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University announces annual science fiction awards

Thu, 06/12/2014

LAWRENCE — The winners of this year's John W. Campbell Memorial Award for the best science fiction novel and the Theodore Sturgeon Memorial Award for the best short science fiction have been announced by Christopher McKitterick, director of the Gunn Center for the Study of Science Fiction at the University of Kansas. The awards will be given out during the Campbell Conference Awards banquet Friday, June 13, as part of the Campbell Conference, held annually at KU.

Sarah Pinsker will be presented the Sturgeon Award for her short story “In Joy, Knowing the Abyss” from the July 2013 issue of Strange Horizons.

Marcel Theroux will be presented the Campbell Award for his novel "Strange Bodies," published by Faber & Faber/Farrar, Straus, and Giroux.

The 2014 Campbell Conference runs through Sunday, June 15. On Saturday, June 14, an open-to-the-public booksigning featuring all the authors attending the conference will take place at Jayhawk Ink bookstore in the Kansas Union. A complete schedule of events and the attending authors can be found here.

The Sturgeon Award was established in 1987 by James Gunn, founding director of the Center for the Study of Science Fiction at KU, and the heirs of Theodore Sturgeon, including his partner, Jayne Engelhart Tannehill, and Sturgeon's children, as an appropriate memorial to one of the great short-story writers in a field distinguished by its short fiction.

Writers and critics Harry Harrison and Brian W. Aldiss established the Campbell Award to honor the late editor of Astounding Science Fiction magazine (which later became Analog) as a way of continuing his efforts to encourage writers to produce their best work. Campbell, who edited the magazine from 1937 until his death in 1971, is called by many writers and scholars the father of modern science fiction.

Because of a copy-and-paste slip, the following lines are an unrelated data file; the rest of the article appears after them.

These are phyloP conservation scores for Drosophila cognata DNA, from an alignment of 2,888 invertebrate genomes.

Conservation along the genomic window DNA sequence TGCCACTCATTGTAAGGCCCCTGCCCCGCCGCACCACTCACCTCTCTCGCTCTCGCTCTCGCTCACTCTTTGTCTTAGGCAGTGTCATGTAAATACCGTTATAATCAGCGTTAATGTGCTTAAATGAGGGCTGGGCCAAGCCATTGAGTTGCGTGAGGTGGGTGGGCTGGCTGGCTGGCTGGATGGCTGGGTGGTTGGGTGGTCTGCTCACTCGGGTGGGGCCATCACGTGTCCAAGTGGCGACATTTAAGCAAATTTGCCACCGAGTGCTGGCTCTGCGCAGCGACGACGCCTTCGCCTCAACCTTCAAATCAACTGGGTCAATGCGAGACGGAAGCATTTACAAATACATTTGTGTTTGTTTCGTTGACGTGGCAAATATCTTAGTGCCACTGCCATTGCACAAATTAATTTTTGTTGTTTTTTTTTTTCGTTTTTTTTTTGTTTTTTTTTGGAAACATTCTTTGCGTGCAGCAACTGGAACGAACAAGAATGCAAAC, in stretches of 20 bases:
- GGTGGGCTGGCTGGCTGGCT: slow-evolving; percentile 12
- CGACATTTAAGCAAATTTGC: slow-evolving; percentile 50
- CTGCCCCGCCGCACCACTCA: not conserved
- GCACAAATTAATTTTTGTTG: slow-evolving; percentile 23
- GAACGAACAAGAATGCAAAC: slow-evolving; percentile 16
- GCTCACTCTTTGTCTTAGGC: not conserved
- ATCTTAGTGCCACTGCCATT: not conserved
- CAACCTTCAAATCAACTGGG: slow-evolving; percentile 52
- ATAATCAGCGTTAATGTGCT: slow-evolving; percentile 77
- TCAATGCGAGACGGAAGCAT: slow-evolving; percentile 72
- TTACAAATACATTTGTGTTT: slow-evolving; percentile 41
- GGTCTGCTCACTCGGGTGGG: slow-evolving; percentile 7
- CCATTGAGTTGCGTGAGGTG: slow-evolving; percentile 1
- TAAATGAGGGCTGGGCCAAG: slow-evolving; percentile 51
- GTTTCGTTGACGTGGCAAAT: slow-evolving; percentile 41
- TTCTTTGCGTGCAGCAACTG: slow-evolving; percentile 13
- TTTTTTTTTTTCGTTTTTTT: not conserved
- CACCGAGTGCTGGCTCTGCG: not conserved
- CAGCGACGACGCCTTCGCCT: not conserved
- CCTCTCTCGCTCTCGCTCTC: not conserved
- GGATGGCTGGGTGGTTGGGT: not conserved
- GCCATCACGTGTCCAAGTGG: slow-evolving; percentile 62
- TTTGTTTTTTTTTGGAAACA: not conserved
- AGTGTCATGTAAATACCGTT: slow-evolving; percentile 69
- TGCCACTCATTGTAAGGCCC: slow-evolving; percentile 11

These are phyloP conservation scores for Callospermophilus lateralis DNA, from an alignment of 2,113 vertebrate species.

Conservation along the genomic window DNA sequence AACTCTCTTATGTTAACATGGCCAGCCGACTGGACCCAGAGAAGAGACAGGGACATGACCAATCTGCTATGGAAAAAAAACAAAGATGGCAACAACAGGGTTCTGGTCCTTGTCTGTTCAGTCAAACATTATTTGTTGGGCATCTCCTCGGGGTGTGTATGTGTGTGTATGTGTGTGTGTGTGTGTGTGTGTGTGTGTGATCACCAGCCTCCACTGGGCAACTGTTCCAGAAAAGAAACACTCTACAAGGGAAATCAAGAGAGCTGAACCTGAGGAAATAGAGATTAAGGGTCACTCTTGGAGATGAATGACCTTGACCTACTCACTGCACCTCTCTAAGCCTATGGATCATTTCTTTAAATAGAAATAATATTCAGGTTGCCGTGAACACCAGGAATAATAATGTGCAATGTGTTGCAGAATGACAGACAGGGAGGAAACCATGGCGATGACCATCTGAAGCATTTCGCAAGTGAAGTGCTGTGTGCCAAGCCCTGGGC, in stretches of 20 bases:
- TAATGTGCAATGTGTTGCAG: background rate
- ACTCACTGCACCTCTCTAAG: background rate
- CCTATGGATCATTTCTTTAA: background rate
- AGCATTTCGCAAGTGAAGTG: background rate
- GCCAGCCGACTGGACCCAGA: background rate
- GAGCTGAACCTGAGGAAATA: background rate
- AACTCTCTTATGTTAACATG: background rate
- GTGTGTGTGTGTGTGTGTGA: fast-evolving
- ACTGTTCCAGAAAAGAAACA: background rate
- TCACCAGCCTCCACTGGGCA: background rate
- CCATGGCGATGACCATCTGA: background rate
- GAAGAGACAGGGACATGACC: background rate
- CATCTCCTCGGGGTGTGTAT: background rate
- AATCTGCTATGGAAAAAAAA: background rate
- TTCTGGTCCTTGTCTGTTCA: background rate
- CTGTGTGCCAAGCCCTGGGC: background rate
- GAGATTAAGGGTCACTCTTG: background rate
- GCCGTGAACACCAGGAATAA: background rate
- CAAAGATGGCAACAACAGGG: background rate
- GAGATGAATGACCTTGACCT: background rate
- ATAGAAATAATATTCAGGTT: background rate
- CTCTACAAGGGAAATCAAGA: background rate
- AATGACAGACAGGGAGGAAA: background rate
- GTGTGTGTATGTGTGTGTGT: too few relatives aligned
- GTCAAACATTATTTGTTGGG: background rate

KU in the news
U.S. News & World ReportThu, 11/13/2014
For 50 years now, the Applied English Center has been the first stop for international students at KU. The center helps students adjust to the Kansas community by providing intensive English instruction, student services, and activities. “The Applied English Center is a cornerstone of the initiatives we undertake as an international research university. It has helped international students transition to studying at an American university, and has connected students and scholars at KU with their colleagues around the globe,” said Chancellor Bernadette Gray-Little. Read more: http://bit.ly/10kpMmW Tags: #KUcommunities #InternationalStudents

Inside KU: Protein research, biodiesel fuel, and KU's Bioscience & Technology Business Center "Inside KU" takes a look at how the expanded Bioscience & Technology Business Center (http://bit.ly/1zzPvrw) brings a number of beneficial services to small start-ups, Fortune 500 companies, and everything in between. Also: A KU startup at the BTBC, KanPro, is producing proteins for research in medicine, biotechnology, and life sciences (See http://bit.ly/1DSY3s9). KU Innovation and Collaboration focuses on turning the university’s research into industry (See http://bit.ly/ZTOKZF). The "Feedstock to Tailpipe Initiative" grows algae to provide a sustainable source for biodiesel fuel (See http://bit.ly/1oPRovz). Undergraduate Research Awards allow students to explore their fields deeper (See http://bit.ly/KUcugr). **The Time Warner Cable Sports Network's "Inside KU" is hosted by Jeannie Hodes.**


One of 34 U.S. public institutions in the prestigious Association of American Universities
26 prestigious Rhodes Scholars — more than all other Kansas colleges combined
Nearly $290 million in financial aid annually
46 nationally ranked graduate programs.
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